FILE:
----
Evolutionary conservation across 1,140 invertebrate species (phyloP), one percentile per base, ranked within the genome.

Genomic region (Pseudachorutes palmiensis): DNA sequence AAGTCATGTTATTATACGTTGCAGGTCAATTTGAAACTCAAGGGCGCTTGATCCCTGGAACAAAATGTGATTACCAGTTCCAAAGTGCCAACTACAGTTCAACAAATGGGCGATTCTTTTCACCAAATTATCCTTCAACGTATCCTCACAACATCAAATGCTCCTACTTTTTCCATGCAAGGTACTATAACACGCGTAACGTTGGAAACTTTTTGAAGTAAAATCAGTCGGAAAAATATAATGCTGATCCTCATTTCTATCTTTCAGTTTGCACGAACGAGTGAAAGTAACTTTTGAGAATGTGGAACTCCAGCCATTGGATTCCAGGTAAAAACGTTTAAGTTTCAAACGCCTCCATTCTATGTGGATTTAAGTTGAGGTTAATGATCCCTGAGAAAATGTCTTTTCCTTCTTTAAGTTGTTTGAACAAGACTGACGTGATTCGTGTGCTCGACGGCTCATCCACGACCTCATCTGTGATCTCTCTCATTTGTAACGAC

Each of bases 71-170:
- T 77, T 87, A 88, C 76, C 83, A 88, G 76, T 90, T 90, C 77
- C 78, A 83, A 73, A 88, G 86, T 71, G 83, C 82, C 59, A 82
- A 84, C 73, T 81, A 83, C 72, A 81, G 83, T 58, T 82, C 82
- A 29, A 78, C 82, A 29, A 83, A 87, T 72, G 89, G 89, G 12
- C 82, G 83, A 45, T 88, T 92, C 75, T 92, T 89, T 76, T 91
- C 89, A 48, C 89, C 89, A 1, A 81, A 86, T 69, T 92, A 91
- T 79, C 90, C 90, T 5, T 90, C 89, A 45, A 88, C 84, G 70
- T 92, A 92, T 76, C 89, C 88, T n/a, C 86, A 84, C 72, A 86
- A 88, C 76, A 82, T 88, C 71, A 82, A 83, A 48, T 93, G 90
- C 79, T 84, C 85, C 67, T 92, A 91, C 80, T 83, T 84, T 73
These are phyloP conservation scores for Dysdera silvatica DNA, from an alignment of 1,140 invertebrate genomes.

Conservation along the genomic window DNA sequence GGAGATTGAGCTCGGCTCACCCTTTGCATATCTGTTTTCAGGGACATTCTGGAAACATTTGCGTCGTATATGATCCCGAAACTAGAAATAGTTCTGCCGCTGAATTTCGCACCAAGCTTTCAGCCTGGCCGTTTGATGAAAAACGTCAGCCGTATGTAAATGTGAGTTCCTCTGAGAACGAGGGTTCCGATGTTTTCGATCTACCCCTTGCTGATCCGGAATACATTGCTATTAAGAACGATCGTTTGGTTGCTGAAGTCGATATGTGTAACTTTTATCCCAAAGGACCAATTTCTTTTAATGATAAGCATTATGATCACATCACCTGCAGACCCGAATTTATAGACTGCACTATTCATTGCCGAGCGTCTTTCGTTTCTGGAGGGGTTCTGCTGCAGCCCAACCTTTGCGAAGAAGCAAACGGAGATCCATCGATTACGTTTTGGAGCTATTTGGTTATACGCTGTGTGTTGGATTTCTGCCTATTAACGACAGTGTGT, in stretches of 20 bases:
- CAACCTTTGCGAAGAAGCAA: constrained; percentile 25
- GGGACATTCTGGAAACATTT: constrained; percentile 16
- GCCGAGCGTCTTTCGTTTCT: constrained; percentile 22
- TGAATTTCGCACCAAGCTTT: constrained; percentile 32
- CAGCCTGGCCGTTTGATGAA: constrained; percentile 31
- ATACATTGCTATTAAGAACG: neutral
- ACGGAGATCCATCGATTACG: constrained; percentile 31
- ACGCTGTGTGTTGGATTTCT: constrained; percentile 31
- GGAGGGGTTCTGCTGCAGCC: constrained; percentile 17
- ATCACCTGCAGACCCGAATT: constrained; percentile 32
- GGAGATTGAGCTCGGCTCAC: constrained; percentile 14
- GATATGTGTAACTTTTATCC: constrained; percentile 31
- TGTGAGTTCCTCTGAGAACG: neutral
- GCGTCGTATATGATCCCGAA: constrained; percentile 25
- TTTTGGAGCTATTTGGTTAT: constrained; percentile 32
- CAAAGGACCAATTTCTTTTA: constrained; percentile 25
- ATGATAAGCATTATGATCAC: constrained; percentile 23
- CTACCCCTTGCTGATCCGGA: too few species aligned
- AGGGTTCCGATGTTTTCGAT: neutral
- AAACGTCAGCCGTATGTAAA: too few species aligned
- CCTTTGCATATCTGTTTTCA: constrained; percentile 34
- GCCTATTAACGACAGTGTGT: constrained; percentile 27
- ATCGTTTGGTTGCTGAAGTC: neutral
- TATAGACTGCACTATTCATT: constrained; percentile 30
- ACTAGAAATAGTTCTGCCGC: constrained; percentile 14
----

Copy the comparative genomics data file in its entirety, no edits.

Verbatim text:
Evolutionary conservation across 1,140 invertebrate species (phyloP), one percentile per base, ranked within the genome.

Genomic region (Pseudachorutes palmiensis): DNA sequence AAGTCATGTTATTATACGTTGCAGGTCAATTTGAAACTCAAGGGCGCTTGATCCCTGGAACAAAATGTGATTACCAGTTCCAAAGTGCCAACTACAGTTCAACAAATGGGCGATTCTTTTCACCAAATTATCCTTCAACGTATCCTCACAACATCAAATGCTCCTACTTTTTCCATGCAAGGTACTATAACACGCGTAACGTTGGAAACTTTTTGAAGTAAAATCAGTCGGAAAAATATAATGCTGATCCTCATTTCTATCTTTCAGTTTGCACGAACGAGTGAAAGTAACTTTTGAGAATGTGGAACTCCAGCCATTGGATTCCAGGTAAAAACGTTTAAGTTTCAAACGCCTCCATTCTATGTGGATTTAAGTTGAGGTTAATGATCCCTGAGAAAATGTCTTTTCCTTCTTTAAGTTGTTTGAACAAGACTGACGTGATTCGTGTGCTCGACGGCTCATCCACGACCTCATCTGTGATCTCTCTCATTTGTAACGAC

Each of bases 71-170:
- T 77, T 87, A 88, C 76, C 83, A 88, G 76, T 90, T 90, C 77
- C 78, A 83, A 73, A 88, G 86, T 71, G 83, C 82, C 59, A 82
- A 84, C 73, T 81, A 83, C 72, A 81, G 83, T 58, T 82, C 82
- A 29, A 78, C 82, A 29, A 83, A 87, T 72, G 89, G 89, G 12
- C 82, G 83, A 45, T 88, T 92, C 75, T 92, T 89, T 76, T 91
- C 89, A 48, C 89, C 89, A 1, A 81, A 86, T 69, T 92, A 91
- T 79, C 90, C 90, T 5, T 90, C 89, A 45, A 88, C 84, G 70
- T 92, A 92, T 76, C 89, C 88, T n/a, C 86, A 84, C 72, A 86
- A 88, C 76, A 82, T 88, C 71, A 82, A 83, A 48, T 93, G 90
- C 79, T 84, C 85, C 67, T 92, A 91, C 80, T 83, T 84, T 73
These are phyloP conservation scores for Dysdera silvatica DNA, from an alignment of 1,140 invertebrate genomes.

Conservation along the genomic window DNA sequence GGAGATTGAGCTCGGCTCACCCTTTGCATATCTGTTTTCAGGGACATTCTGGAAACATTTGCGTCGTATATGATCCCGAAACTAGAAATAGTTCTGCCGCTGAATTTCGCACCAAGCTTTCAGCCTGGCCGTTTGATGAAAAACGTCAGCCGTATGTAAATGTGAGTTCCTCTGAGAACGAGGGTTCCGATGTTTTCGATCTACCCCTTGCTGATCCGGAATACATTGCTATTAAGAACGATCGTTTGGTTGCTGAAGTCGATATGTGTAACTTTTATCCCAAAGGACCAATTTCTTTTAATGATAAGCATTATGATCACATCACCTGCAGACCCGAATTTATAGACTGCACTATTCATTGCCGAGCGTCTTTCGTTTCTGGAGGGGTTCTGCTGCAGCCCAACCTTTGCGAAGAAGCAAACGGAGATCCATCGATTACGTTTTGGAGCTATTTGGTTATACGCTGTGTGTTGGATTTCTGCCTATTAACGACAGTGTGT, in stretches of 20 bases:
- CAACCTTTGCGAAGAAGCAA: constrained; percentile 25
- GGGACATTCTGGAAACATTT: constrained; percentile 16
- GCCGAGCGTCTTTCGTTTCT: constrained; percentile 22
- TGAATTTCGCACCAAGCTTT: constrained; percentile 32
- CAGCCTGGCCGTTTGATGAA: constrained; percentile 31
- ATACATTGCTATTAAGAACG: neutral
- ACGGAGATCCATCGATTACG: constrained; percentile 31
- ACGCTGTGTGTTGGATTTCT: constrained; percentile 31
- GGAGGGGTTCTGCTGCAGCC: constrained; percentile 17
- ATCACCTGCAGACCCGAATT: constrained; percentile 32
- GGAGATTGAGCTCGGCTCAC: constrained; percentile 14
- GATATGTGTAACTTTTATCC: constrained; percentile 31
- TGTGAGTTCCTCTGAGAACG: neutral
- GCGTCGTATATGATCCCGAA: constrained; percentile 25
- TTTTGGAGCTATTTGGTTAT: constrained; percentile 32
- CAAAGGACCAATTTCTTTTA: constrained; percentile 25
- ATGATAAGCATTATGATCAC: constrained; percentile 23
- CTACCCCTTGCTGATCCGGA: too few species aligned
- AGGGTTCCGATGTTTTCGAT: neutral
- AAACGTCAGCCGTATGTAAA: too few species aligned
- CCTTTGCATATCTGTTTTCA: constrained; percentile 34
- GCCTATTAACGACAGTGTGT: constrained; percentile 27
- ATCGTTTGGTTGCTGAAGTC: neutral
- TATAGACTGCACTATTCATT: constrained; percentile 30
- ACTAGAAATAGTTCTGCCGC: constrained; percentile 14